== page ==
Practical CSS3 for Web Designers

Designers have been using basic CSS3 techniques to enhance their designs for several years now, but cross-browser incompatibilities and lack of practical examples have slowed its progression in the mainstream design world. In this tutorial, I explore and demonstrate some of the more practical aspects of CSS3 and provide realistic examples, resources, advise and a compatibility guide.

The demo page showcases a number of CSS3 techniques including:

  • Gradients (Radial and Linear)
  • “Rounded” Border Images
  • Border Radius
  • Drop Shadows (Box and Text)
  • Transforms
  • Keyframe Animations
  • Transitions
  • Image Masking
  • :target Pseudo Selector
  • Multiple Backgrounds
  • CSS Columns

Examples in the demo include:

  • Image gallery with randomized CSS transitions (supplemented with jQuery)
  • Image-less 3D Bar Chart
  • Pure HTML / CSS Accordion links
  • Navigation with CSS animated hover effects
  • “View Mode” with CSS3 visual enhancements


After exploring the demo use the “CSS View Mode” feature to see example code, my comments and suggested resources / examples for each example.

Note: This demo was originally written in early 2010 but has been updated in October 2012 to reflect current browser compatibility.

The demo:

View DemoDownload Source

Final thoughts

Although the upcoming FireFox 3.7/ 4.0 is said to include support for CSS transitions, you will need to use a Webkit browser for now to see some of the advanced examples. I recommend updating to the latest version for full support. I designed this demo for Webkit, Firefox 3.6+ and Opera 10.5.3 and have intentionally used browser vendor prefixes accordingly, if you need IE8 support, you should probably either quit, fire your client or use CSS3 PIE.

20 comments on “Practical CSS3 for Web Designers

  1. I do love the manner in which you have framed this specific challenge plus it does indeed present me personally some fodder for consideration. Nevertheless, from just what I have observed, I simply just trust as the actual responses pile on that folks stay on point and don’t embark upon a soap box of the news du jour. Anyway, thank you for this exceptional piece and even though I can not necessarily concur with this in totality, I respect the perspective.

  2. Virtually all of what you say happens to be astonishingly appropriate and that makes me wonder the reason why I had not looked at this in this light previously. This particular piece truly did turn the light on for me as far as this particular subject goes. However at this time there is actually one particular point I am not necessarily too comfy with and whilst I try to reconcile that with the main idea of the position, let me observe exactly what all the rest of your visitors have to point out.Very well done.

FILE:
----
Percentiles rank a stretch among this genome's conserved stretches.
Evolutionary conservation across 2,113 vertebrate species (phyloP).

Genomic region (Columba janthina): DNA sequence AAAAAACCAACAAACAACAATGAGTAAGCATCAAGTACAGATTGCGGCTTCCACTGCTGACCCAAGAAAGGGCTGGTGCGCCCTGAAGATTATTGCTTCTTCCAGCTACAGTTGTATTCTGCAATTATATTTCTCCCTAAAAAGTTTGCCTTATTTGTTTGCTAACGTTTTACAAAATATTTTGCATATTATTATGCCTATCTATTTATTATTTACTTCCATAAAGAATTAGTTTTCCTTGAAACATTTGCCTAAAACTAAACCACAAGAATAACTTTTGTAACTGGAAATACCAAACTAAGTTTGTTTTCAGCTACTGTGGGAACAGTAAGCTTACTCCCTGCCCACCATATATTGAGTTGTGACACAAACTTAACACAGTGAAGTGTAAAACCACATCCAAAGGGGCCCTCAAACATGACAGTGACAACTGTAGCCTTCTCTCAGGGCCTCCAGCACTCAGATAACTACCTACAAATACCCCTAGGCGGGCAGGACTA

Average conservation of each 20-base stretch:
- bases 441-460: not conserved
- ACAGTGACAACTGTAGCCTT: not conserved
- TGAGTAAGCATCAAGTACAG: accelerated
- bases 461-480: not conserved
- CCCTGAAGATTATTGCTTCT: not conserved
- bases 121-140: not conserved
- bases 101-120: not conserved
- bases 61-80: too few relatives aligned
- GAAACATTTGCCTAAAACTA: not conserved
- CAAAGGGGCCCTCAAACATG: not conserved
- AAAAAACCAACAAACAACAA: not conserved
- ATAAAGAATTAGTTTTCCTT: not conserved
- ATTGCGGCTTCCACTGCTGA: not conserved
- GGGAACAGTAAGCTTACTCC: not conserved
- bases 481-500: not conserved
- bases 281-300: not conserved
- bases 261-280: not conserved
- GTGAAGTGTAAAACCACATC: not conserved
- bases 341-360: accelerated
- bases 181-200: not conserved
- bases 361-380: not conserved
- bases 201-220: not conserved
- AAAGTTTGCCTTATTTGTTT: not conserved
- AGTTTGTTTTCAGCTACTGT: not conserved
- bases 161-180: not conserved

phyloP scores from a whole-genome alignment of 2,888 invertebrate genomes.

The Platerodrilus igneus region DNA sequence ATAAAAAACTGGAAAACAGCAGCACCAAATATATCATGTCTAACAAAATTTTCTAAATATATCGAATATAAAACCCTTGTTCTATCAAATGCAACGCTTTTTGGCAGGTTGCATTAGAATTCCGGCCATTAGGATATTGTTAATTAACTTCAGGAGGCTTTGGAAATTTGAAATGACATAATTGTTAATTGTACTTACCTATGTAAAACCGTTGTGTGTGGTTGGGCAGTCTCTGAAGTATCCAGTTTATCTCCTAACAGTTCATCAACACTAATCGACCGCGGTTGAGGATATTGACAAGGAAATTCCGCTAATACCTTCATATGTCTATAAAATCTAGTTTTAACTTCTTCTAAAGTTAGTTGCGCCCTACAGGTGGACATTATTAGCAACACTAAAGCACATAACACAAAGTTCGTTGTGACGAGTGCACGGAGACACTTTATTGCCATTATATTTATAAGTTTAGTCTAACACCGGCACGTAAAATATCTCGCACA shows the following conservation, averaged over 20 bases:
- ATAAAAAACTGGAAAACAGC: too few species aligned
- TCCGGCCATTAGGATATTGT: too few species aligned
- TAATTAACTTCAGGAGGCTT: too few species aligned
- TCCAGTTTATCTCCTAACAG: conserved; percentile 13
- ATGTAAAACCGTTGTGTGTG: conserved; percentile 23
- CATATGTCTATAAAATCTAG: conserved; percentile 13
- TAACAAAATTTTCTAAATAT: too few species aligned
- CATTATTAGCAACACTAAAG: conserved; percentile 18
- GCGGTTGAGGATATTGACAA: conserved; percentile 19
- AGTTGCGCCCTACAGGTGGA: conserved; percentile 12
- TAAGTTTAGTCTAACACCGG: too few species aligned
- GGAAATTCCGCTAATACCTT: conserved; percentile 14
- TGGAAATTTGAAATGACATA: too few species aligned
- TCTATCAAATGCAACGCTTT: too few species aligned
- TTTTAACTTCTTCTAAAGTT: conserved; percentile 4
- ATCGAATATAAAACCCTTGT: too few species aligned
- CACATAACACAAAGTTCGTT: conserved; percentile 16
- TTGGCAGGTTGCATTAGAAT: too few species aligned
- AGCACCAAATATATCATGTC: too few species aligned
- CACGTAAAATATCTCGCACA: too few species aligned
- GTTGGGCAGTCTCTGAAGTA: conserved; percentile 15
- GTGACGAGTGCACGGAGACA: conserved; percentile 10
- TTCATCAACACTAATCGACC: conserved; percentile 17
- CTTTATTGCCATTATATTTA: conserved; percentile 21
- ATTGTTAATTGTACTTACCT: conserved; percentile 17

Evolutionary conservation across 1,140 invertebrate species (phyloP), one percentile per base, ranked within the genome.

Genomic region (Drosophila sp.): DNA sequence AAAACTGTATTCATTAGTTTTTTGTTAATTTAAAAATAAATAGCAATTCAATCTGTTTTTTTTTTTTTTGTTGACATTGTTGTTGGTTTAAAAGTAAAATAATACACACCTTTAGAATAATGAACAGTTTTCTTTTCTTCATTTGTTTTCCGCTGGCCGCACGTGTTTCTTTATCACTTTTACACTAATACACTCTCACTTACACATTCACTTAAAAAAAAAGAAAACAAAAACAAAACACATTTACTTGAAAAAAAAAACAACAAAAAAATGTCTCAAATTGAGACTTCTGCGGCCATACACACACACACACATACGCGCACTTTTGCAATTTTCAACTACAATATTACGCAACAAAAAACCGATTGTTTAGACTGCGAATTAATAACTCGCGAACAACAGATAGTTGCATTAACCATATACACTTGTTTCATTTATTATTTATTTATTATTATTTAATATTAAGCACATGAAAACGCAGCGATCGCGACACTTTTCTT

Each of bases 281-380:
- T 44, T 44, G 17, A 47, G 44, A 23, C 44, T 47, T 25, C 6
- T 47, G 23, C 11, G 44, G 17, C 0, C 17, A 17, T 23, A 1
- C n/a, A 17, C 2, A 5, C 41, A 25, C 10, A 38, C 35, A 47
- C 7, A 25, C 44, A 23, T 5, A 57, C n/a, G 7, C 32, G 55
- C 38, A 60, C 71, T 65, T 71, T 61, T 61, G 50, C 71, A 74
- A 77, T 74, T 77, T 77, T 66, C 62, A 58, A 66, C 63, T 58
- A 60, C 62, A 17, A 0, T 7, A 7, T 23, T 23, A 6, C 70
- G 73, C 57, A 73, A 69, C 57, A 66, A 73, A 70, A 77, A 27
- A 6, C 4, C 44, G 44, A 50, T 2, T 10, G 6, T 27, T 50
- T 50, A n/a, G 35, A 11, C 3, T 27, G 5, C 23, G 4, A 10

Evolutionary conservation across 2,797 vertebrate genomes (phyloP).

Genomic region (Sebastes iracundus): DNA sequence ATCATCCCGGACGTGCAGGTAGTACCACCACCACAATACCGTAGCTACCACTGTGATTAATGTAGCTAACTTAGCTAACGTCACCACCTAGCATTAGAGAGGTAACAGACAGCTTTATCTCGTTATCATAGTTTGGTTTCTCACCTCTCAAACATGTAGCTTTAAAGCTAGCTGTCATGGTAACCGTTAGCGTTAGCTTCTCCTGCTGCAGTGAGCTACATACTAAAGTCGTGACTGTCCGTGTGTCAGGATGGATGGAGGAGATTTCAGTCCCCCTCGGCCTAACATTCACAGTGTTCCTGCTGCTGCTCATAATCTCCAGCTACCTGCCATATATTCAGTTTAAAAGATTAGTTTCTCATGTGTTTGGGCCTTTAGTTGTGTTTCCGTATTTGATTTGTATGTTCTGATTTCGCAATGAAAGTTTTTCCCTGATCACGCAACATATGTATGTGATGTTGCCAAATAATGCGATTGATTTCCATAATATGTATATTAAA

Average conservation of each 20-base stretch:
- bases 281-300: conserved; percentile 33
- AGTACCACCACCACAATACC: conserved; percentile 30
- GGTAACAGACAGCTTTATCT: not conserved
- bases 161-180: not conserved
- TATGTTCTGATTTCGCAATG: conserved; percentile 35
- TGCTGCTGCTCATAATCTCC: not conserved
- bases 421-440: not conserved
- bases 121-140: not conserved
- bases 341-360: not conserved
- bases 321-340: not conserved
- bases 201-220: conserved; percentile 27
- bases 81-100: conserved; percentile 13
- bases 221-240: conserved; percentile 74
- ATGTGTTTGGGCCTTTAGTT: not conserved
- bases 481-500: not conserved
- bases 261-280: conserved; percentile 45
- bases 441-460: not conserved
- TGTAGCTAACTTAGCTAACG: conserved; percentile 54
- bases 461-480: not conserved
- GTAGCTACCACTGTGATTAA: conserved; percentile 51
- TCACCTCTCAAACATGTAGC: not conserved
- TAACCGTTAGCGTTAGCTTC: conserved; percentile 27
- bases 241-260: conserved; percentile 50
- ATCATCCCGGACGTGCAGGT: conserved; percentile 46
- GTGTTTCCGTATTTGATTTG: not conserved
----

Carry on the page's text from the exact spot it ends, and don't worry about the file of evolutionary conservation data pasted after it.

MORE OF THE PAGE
3. Due to the popularity of this write up, and a nice email from the folks at Opera, I’ve decided to add support for Opera browsers to the demo.

    Initially, I was concerned that adding too much markup for the sake of compatibility might dilute the message but I feel that it is important to show people who might be getting their feet wet in CSS3 and those who are looking for current standards the full picture. Additionally, many of the non-prefixed selectors that work in opera, such as border-radius will eventually (hopefully!) work in IE9.

    The updated syntax can be seen on the demo page and in the source file.

    Note: I did not add support for transitions and animations to the demo because of stability issues that occurred during testing in Opera 10.3.5. They are supported in Opera 10.5+, however. If you want to explore this topic further on your own, please visit Opera’s CSS3 transitions and 2D transforms documentation.

  4. It’s a little disappointing that like many example sites you chose to ignore the actually CSS properties ( for instance leaving out border-radius while using proprietary ones like -moz-border-radius and -webkit-border-radius ). Browsers like Opera do support many of these things without the proprietary properties, and omitting them seems to portray an incomplete picture of what browsers offer support.

    Furthermore, this could begin instilling bad habits in early adopters who follow these examples then leave the samples in the dust – which could lead to more roadblocks in adoption as misconceptions are spread.

    • Mike,

      While I do agree with your general point, I did touch on my reasoning for this in the article. To elaborate, the vast majority of users with standard compliant browsers are using FireFox or a Webkit browser. In this write up, many of the examples already use 5-10 lines of markup for the CSS3 effects and adding a 3rd definition for less than 1% of the world would only complicate and clutter the code further. I do tend to revise my write-ups as advancements are made so you can bet that when/ if Mozilla & Webkit drop reliance on prefixes, it will be reflected here.

      Furthermore, as a code minimalist, I do want to state for the record am against the idea of vendor prefixes. I do, however see both sides of the issue and have mixed feelings about the declarations that vary from browser to browser e.g. Gradients.

      There are many good debates and write ups on this subject but I think this one is very informative: http://www.quirksmode.org/blog/archives/2010/03/css_vendor_pref_1.html